“Just like the need to ensure robust and resilient cybersecurity for other infrastructures that are fundamental to the digital economy and our way of life, there is a need to mitigate the cybersecurity risks of space applications,” he said.
As a small and open economy, Singapore has always recognised the need to stay ahead of global trends and developments, to adapt and position ourselves for the digital world of tomorrow.
“We recognise that Governments do not have all the answers,” noted Koh. “As the saying goes, to go far, we must go together.”
Singapore has embraced this philosophy by partnering industries, research institutes, and academia to strengthen our cybersecurity capabilities through innovation.
Efforts to Build Trustworthiness of Cybersecurity Infrastructure
“Our National Cybersecurity R&D Programme plays a key role in supporting this effort,” noted Koh.
“By developing R&D expertise in cybersecurity, coordinating whole-of-government priorities and approach, and providing common platform for R&D collaboration among relevant stakeholders both locally and internationally, this has served to improve the trustworthiness of our cyber infrastructures with an emphasis on security, reliability, resilience and usability.”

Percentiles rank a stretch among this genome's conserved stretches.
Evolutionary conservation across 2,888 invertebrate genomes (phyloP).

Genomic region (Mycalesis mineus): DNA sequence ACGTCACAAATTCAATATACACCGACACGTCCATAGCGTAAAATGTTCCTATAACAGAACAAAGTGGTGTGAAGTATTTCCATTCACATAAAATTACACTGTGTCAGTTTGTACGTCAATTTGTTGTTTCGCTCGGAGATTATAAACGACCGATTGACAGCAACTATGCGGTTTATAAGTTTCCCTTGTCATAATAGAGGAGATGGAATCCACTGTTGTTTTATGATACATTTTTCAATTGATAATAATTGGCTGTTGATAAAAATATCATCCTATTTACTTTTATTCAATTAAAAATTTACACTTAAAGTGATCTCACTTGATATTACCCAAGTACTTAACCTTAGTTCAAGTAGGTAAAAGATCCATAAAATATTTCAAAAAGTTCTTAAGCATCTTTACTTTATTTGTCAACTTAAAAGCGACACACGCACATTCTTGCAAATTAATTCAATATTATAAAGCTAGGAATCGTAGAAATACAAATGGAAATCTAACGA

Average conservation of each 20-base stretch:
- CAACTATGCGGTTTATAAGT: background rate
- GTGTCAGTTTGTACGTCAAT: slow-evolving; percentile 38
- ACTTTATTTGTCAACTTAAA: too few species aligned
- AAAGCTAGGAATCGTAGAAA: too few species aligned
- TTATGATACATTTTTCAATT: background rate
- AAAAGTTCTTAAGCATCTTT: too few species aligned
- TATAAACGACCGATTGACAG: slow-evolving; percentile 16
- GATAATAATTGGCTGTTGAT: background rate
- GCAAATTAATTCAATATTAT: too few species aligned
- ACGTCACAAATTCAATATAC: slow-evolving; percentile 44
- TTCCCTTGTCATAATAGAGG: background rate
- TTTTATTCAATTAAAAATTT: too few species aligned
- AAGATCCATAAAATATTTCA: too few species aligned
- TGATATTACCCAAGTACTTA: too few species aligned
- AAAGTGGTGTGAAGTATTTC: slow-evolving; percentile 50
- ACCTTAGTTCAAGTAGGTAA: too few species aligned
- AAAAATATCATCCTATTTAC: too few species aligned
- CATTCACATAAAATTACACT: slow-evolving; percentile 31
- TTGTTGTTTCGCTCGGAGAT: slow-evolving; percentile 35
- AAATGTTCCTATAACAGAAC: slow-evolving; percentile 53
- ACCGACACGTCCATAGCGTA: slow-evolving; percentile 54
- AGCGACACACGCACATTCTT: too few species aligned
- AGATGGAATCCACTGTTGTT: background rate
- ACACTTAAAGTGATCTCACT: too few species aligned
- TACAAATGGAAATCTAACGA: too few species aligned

Singapore will continue to invest in building these capabilities, including on cybersecurity in space.
The sophisticated problems put forth by some of these companies have provided the opportunity to innovate and to push the envelope of cybersecurity development.
Industries that have benefited thus far include those from the Operational Technology, Medical and Maritime sectors that are looking into advanced areas such as active defence in Operational Technology systems, user behavioural data access monitoring, and anomalous detection in autonomous vehicles.
“So far, we have not seen anyone coming to us with ideas on space technologies. We hope this will happen sooner rather than later,” said Koh. Singapore recognises that space is today an important part of the global commons.”